Deputy White House Secretary Josh Earnest said Thursday that the situation in Syria is not similar to the situation in Iraq that led President George W. Bush to decide to invade the country in 2003.
"As it relates to the situation in Iraq, I don't agree that these are similar situations," Earnest said. "What we saw in that circumstance was an administration that was searching high and low to produce evidence to justify a military invasion -- an open-ended military invasion of another country with the final goal being regime change."
Earnest said the large amount of visual evidence that's come out of Syria, circulated largely via social media, greatly aids the Obama administration's assertion that the Assad regime was responsible for the Aug. 21 attacks outside of Demascus.
"What we have seen here tragically is a preponderance of evidence available in the public domain that the Assad regime used chemical weapons against innocent civilians," he said. "That evidence exists thanks to social media thanks to some of the videos that have been broadcast thanks to some of the good work that independent journalists are doing on the ground, thanks to the reports of non-governmental organizations that are on the ground trying to meet the needs of the Syrian people."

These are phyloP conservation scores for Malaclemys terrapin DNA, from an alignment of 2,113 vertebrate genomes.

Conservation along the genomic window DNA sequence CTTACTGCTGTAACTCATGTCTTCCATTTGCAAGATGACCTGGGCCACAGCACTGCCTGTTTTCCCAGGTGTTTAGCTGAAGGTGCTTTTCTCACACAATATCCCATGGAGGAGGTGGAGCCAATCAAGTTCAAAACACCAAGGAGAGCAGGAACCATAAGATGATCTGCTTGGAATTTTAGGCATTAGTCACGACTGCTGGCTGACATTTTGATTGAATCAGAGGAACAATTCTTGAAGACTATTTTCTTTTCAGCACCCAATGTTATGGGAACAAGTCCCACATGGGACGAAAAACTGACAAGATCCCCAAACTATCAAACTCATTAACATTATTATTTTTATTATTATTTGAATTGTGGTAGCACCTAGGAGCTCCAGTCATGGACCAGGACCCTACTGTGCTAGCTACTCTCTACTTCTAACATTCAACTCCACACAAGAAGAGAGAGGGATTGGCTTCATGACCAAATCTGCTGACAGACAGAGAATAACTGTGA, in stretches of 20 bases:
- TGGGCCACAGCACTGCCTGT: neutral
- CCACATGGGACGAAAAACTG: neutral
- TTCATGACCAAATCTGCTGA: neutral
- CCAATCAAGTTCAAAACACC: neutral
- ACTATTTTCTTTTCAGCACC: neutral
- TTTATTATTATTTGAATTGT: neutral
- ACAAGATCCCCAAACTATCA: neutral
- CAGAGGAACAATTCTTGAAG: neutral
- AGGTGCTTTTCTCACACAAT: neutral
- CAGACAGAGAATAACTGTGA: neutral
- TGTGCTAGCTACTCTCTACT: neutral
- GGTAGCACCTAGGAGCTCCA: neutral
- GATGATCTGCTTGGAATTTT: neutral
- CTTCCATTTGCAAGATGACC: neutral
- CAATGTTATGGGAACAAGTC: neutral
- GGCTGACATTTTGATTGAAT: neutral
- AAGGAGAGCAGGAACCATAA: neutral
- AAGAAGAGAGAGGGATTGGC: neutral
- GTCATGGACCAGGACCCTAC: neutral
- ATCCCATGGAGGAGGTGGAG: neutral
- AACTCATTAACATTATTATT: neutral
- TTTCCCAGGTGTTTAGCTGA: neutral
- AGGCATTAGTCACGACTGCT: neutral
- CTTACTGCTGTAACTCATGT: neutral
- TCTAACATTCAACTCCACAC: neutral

Earnest added that Obama is not considering an open-ended military action nor is he talking about seeking a regime change.
"So, I thoroughly reject the suggestion that these two situations are somehow similar," he said.
In an interview with PBS Wednesday night, Obama said that Syria won't be "a repetition of, you know, Iraq, which I know a lot of people are worried about."
Jacob Fischler is a political reporter for BuzzFeed News and is based in Washington, D.C.
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